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Dumb question about Cornishx

 
mick mclaughlin
Posts: 200
Location: Augusta,Ks
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I have been thinking about this for awhile, just wtf did they do to the cornish x? I have researched this a bit, and can not find an exact answer.

Has anyone tried an f1 cross between an Dark cornish and a white rock?
 
Paul Ewing
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Location: Boyd, Texas
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The Cornish Cross is really a very generic term for a Big Fast Growing Double Breasted Chicken. There are actually many strains of birds used in the industry for different situations. The modern broiler industry started with simple F1 crosses, but over the last 50 years have spent lots of money on continuously breeding the best traits for feed efficiency, growth rate, and survival in an industrial setting. They are actually a terminal four way cross of different strains to produce the desired meat bird. These strains are constantly improving (to the industry's needs) and the Cornish Cross birds I get now are way different from the ones I got as a teenager for FFA/4H broiler shows at the county fair in the '80s.
 
mick mclaughlin
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Location: Augusta,Ks
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So nobody has tried a direct cornish/rock cross? That seems odd. I know that if I really want to know the results, I should do that my self. I would just like to hear folks opinions.

I believe in "sustainable" breeds, except I do not really like the word sustainable,

What I really want is a chicken that can breed naturally, lays a decent amount of eggs, and the roo's make a decent meat bird. I am a big fan of mongrelism, as long as it works. Developing something that is exactly what you want.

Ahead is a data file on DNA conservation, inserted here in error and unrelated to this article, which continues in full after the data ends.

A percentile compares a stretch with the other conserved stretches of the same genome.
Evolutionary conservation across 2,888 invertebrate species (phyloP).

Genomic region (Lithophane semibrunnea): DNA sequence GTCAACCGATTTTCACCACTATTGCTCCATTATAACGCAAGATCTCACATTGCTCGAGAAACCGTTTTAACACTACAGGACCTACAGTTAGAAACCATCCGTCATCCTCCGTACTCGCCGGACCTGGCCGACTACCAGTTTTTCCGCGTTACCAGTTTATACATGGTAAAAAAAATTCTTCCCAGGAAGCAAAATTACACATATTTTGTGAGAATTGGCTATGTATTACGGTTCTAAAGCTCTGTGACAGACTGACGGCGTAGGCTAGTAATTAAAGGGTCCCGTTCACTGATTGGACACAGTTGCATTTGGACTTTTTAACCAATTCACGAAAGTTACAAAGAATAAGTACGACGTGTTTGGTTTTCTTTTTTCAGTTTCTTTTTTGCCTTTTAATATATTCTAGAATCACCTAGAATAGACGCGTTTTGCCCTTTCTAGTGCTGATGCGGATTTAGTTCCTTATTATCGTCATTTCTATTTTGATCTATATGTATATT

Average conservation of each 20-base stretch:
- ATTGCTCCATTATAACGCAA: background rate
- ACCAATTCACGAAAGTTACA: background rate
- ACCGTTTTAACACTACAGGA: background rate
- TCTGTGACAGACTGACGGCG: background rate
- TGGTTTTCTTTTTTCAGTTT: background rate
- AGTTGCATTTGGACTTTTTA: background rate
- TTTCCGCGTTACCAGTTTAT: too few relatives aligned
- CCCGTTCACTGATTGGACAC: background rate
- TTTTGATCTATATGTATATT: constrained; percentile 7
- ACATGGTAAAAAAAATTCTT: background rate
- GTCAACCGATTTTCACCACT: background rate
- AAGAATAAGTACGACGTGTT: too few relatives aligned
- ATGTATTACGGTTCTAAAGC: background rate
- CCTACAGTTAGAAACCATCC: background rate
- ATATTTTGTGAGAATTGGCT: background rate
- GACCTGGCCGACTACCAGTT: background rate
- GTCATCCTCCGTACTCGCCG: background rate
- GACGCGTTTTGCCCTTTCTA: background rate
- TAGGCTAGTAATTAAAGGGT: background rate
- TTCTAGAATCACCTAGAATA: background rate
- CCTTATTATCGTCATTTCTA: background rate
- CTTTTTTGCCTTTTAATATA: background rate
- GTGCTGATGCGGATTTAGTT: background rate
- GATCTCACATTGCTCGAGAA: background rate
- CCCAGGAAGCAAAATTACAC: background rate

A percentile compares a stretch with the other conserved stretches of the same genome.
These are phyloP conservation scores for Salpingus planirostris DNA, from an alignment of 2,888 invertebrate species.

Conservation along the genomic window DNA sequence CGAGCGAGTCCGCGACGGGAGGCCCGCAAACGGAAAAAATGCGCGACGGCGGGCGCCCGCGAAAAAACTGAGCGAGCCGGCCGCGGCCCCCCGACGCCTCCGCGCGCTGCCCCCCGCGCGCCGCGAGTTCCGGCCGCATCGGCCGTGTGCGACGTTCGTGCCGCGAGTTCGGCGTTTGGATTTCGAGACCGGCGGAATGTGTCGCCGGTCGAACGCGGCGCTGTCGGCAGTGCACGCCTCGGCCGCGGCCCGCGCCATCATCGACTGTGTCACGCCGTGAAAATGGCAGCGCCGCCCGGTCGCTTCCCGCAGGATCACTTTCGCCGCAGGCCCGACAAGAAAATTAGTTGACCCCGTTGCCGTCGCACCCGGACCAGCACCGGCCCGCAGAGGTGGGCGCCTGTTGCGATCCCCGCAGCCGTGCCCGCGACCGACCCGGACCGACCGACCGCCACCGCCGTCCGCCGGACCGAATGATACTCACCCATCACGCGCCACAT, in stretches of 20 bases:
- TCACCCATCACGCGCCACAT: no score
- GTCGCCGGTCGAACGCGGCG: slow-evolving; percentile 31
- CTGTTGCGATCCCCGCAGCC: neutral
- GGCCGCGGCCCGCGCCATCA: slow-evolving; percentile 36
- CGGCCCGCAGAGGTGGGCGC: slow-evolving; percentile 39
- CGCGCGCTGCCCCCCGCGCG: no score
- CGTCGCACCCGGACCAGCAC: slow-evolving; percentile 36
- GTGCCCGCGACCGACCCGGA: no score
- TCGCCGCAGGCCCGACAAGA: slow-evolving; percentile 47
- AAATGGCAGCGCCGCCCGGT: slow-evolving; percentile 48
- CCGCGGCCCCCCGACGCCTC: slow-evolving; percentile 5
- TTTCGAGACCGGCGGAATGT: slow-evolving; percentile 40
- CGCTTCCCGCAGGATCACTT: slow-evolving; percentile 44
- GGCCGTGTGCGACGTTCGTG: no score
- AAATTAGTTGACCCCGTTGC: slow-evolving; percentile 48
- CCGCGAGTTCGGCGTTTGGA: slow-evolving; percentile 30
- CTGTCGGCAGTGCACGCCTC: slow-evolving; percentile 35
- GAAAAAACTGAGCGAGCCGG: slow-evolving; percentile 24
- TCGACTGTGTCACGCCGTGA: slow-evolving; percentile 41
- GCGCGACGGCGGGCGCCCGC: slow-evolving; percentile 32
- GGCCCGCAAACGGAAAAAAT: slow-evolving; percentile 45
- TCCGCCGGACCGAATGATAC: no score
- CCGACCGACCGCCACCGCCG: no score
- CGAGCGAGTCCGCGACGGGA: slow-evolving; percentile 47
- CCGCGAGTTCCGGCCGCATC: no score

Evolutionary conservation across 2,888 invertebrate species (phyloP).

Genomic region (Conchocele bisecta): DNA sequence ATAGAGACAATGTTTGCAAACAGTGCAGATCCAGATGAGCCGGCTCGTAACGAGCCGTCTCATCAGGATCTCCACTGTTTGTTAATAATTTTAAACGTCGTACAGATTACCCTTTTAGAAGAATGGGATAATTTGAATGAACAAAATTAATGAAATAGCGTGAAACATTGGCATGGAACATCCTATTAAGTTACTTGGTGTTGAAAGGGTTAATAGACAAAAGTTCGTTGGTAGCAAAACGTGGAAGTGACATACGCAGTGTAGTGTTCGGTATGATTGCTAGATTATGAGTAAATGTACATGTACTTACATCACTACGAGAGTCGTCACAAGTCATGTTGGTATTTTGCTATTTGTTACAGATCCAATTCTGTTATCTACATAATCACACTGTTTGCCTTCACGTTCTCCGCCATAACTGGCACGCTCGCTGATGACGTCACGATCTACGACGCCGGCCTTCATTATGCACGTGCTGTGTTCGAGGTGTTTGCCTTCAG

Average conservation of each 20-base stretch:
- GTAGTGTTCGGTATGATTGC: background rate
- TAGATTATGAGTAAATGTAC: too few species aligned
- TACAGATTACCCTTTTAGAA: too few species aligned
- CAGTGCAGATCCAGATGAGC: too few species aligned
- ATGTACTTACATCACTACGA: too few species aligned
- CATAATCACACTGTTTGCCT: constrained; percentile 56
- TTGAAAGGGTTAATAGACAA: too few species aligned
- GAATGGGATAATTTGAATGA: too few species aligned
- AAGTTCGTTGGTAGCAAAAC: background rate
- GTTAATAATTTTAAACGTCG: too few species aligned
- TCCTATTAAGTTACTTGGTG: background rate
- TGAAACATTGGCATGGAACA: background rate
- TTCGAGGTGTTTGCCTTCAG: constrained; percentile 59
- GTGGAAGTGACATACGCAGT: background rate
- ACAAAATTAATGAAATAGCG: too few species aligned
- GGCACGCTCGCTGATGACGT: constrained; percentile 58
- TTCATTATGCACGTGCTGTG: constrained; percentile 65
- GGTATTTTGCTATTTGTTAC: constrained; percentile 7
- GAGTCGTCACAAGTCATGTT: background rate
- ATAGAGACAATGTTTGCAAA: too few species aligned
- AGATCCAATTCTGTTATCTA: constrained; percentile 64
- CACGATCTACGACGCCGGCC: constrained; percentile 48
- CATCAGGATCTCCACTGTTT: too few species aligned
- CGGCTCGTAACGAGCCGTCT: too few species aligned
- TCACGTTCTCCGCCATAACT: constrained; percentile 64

Adam Klaus
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mick mclaughlin wrote:So nobody has tried a direct cornish/rock cross? That seems odd. I know that if I really want to know the results, I should do that my self. I would just like to hear folks opinions.

I believe in "sustainable" breeds, except I do not really like the word sustainable,

What I really want is a chicken that can breed naturally, lays a decent amount of eggs, and the roo's make a decent meat bird. I am a big fan of mongrelism, as long as it works. Developing something that is exactly what you want.


I think it would be an excellent cross, really among the absolute best for a homestead chicken project. I started my chicken breeding program with a Dark Cornish roo and a Blue Jersey Giant hen, and have developed excellent results. My breeding project is on generation 6. You can find my results in a thread here if you look a bit.

good luck!
 
mick mclaughlin
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Location: Augusta,Ks
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Adam Klaus wrote:
mick mclaughlin wrote:So nobody has tried a direct cornish/rock cross? That seems odd. I know that if I really want to know the results, I should do that my self. I would just like to hear folks opinions.